Distinguishing Liquid Dietary Supplements from Beverages

Legal Alerts

Distinguishing Liquid Dietary Supplements from Beverages

Considerations Regarding Substances Added to Foods, Including Beverages and Dietary Supplements

Published: Tuesday, January 14, 2014

Editor's Note: To clarify legal requirements in the face of growth in liquid dietary supplements that contain botanical extracts and/or ingredients, FDA published two final guidance documents to (1) help determine if a liquid product is a dietary supplement or a beverage and (2) remind the industry of legal requirements regarding substances that may be added to these types of products. "Distinguishing Liquid Dietary Supplements from Beverages" describes factors that characterize liquid products as dietary supplements including product claims, names, packaging, serving size, recommended daily intake, conditions of use, product composition, and statements or graphic representations in labeling and advertising. The classification of a liquid product as a dietary supplement impacts what can be said about it, what ingredients can be added, and what claims can be made.

Food and Drug Administration

Distinguishing Liquid Dietary Supplements from Beverages   

I. Introduction
We are issuing this guidance to help dietary supplement and beverage manufacturers and distributors determine whether a product in liquid form is properly classified as a dietary supplement or as a beverage. This guidance describes the factors that distinguish liquid products that are dietary supplements from those that are conventional foods.  Further, this guidance reminds manufacturers and distributors of dietary supplements and beverages about the requirements of the Federal Food, Drug, and Cosmetic Act (the FD&C Act) regarding their respective ingredients and labeling.

FDA's guidance documents, including this guidance, do not establish legally enforceable responsibilities.  Instead, guidance describes the Agency's current thinking on a topic and should be viewed only as recommendations, unless specific regulatory or statutory requirements are cited.  The use of the word "should" in Agency guidance means that something is suggested or recommended, but not required.

In this guidance, "we" refers to FDA and "you" refers to manufacturers and distributors of dietary supplements and beverages.

II. Background
We have observed an increase in the marketing of liquid products with a wide array of ingredients and intended uses.  Some of these products are marketed as dietary supplements, and others as conventional foods.  Some products may be misbranded because their labeling or other representations made about them are inconsistent with the product category under which they are being marketed.  In addition, products may be excluded from the dietary supplement category because of representations that they are for use as conventional foods.  This guidance is intended to describe the factors to consider when determining whether a liquid product should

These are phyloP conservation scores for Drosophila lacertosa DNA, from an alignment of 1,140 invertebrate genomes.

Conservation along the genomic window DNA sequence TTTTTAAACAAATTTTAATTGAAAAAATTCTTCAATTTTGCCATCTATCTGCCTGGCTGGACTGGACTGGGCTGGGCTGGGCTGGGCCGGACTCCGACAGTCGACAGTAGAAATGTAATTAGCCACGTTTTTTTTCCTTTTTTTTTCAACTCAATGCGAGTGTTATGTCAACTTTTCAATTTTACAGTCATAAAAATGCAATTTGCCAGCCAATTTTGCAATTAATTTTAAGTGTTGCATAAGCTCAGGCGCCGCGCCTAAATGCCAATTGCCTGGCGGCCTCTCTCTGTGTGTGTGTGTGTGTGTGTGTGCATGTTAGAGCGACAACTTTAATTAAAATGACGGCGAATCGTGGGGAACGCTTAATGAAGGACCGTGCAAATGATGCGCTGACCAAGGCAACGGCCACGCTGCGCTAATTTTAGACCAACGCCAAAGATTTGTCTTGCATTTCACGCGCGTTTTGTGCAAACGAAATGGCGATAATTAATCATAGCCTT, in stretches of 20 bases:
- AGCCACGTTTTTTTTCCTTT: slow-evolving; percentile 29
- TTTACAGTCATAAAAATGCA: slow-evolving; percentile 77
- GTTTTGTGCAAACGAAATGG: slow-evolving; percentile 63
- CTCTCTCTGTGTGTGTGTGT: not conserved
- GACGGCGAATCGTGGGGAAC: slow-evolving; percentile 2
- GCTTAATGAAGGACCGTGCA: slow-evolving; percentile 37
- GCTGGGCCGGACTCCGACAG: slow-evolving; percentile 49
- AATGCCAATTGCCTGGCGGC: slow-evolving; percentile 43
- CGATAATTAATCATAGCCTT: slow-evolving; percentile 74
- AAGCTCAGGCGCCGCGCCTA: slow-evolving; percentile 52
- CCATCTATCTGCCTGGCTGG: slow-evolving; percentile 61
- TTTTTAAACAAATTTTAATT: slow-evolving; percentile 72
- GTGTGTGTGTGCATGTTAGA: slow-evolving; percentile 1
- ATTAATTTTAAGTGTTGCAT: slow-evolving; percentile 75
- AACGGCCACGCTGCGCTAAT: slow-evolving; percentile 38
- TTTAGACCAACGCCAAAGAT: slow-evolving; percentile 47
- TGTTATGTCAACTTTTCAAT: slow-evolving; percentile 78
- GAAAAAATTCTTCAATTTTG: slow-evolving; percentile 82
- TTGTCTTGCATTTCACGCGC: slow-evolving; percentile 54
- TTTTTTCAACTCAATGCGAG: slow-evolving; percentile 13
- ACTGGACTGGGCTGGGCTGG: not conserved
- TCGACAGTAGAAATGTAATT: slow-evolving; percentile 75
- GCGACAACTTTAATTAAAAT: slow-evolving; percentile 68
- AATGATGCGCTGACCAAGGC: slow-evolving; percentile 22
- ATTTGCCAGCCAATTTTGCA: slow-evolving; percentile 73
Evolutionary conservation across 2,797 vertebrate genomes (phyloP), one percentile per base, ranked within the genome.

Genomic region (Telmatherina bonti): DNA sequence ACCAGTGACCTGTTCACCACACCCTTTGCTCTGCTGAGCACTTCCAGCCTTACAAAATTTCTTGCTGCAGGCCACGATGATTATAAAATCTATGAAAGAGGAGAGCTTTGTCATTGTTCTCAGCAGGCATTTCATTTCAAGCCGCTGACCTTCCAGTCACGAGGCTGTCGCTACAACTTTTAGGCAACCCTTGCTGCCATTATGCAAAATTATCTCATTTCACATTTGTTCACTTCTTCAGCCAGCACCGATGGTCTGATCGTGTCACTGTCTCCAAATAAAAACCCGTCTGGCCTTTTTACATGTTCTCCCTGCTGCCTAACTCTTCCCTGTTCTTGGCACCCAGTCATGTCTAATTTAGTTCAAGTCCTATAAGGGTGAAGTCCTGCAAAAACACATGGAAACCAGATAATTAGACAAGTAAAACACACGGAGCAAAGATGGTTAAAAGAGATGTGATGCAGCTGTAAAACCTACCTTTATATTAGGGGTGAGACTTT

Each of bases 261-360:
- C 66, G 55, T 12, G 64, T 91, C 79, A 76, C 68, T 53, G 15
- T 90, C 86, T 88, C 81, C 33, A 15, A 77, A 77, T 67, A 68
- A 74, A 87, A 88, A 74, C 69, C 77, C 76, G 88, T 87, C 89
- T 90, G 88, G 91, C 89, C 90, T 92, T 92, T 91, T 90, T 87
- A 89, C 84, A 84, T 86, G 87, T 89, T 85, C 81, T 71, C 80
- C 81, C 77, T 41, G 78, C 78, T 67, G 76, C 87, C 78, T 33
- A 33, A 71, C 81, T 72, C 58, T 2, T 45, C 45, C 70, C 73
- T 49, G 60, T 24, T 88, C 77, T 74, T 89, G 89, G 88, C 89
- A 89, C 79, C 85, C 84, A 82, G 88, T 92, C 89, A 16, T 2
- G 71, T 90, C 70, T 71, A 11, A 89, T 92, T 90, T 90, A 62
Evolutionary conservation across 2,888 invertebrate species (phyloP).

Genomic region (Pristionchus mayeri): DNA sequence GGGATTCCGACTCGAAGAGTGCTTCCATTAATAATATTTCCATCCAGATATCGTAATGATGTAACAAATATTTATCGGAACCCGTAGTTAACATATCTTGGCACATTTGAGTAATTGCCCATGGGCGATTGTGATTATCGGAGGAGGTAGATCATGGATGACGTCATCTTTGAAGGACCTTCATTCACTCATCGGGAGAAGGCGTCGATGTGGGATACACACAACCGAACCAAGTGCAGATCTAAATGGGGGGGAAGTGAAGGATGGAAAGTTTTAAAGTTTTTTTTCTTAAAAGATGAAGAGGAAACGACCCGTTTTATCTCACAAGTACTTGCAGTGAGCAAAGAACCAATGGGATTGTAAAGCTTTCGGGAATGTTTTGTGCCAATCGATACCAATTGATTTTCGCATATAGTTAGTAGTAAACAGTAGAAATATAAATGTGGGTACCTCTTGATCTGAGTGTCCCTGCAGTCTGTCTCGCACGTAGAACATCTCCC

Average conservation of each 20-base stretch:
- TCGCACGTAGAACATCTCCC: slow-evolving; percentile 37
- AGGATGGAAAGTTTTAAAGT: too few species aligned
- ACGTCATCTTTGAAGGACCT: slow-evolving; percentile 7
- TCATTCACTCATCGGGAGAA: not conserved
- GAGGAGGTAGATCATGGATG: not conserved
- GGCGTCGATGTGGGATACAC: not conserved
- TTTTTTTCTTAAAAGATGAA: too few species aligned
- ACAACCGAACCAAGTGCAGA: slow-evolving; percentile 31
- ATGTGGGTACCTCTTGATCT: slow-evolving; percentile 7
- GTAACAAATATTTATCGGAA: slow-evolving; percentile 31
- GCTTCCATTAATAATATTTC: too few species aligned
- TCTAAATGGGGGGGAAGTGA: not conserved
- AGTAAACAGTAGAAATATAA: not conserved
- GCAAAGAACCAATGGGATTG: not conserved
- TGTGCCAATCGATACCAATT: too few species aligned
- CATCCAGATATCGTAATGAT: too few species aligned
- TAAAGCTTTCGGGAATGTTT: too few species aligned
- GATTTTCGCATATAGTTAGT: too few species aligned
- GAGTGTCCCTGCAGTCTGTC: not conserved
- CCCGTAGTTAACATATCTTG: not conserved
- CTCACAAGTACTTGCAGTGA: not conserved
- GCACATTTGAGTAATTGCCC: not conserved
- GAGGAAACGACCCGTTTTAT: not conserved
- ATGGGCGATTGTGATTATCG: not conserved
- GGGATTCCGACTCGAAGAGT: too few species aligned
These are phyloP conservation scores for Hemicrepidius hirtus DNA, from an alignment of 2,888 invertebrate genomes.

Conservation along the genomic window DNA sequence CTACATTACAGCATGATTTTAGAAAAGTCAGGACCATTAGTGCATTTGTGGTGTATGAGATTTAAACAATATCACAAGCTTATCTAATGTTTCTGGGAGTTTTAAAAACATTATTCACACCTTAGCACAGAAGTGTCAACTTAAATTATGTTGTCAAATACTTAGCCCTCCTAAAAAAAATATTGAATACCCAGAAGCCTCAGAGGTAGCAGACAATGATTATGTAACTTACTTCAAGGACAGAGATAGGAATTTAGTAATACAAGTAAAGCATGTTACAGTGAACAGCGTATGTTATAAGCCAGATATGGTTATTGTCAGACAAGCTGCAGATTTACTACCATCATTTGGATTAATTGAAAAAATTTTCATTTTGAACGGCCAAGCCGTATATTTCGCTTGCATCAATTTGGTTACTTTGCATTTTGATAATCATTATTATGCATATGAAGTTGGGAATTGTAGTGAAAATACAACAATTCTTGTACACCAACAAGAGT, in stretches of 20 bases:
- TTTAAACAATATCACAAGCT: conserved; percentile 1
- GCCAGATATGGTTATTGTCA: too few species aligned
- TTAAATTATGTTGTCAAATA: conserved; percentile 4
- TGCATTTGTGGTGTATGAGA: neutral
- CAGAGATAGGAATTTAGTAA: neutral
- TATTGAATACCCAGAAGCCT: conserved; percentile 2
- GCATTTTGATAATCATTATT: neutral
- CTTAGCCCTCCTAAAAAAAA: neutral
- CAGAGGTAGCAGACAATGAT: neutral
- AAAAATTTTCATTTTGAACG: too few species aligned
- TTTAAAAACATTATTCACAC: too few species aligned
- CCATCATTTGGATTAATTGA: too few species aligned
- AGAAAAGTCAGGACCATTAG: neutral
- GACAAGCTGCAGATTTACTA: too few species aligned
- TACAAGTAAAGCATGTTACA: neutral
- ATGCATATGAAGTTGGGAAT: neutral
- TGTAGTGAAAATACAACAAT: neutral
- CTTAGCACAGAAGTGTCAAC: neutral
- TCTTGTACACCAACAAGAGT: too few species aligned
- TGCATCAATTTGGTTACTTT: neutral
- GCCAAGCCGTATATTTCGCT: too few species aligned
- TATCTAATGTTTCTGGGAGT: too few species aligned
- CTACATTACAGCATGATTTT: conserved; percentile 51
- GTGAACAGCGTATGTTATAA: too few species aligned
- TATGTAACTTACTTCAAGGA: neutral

Considerations Regarding Substances Added to Foods, Including Beverages and Dietary Supplements 

I. Introduction

We are issuing this guidance for two purposes.  The first purpose of the guidance is to remind manufacturers and distributors of conventional foods about the requirements of the Federal Food, Drug, and Cosmetic Act (the FD&C Act) regarding substances added to conventional foods, including beverages. "Substance" is defined in FDA's food additive regulations to include foods and food components consisting of one or more ingredients (21 CFR 170.3(g)).  Thus, a "substance" for purposes of the regulations and this guidance may be a food (e.g., an apple) that can be eaten on its own as well as used as an ingredient in other foods, or it may be a food that is used only as a component of other foods (e.g., flour).  A second purpose of the guidance is to remind dietary supplement manufacturers and distributors that the same requirements apply to certain substances that are added to dietary supplements -- namely, those that are not dietary ingredients as defined in section 201(ff)(1) of the FD&C Act (21 U.S.C. § 321(ff)(1)).

FDA's guidance documents, including this guidance, do not establish legally enforceable responsibilities.  Instead, guidance describes the Agency's current thinking on a topic and should be viewed only as recommendations, unless specific regulatory or statutory requirements are cited.  The use of the word "should" in Agency guidance means that something is suggested or recommended, but not required.

In this guidance, "we" refers to FDA and "you" refers to manufacturers and distributors of foods, including beverages and, where applicable, dietary supplements (see Section III.B).

 II. Background

We have seen a growth in the marketplace of beverages and other conventional foods that contain novel substances, such as added botanical ingredients or their extracts.  Some of these substances have not previously been used in conventional foods and may be unapproved food additives.  Other substances that have been present in the food supply for many years are now being added to beverages and other conventional foods at levels in excess of their traditional use levels, or in new beverages or other conventional foods.  This trend raises questions regarding whether these new uses are unapproved food additive uses.

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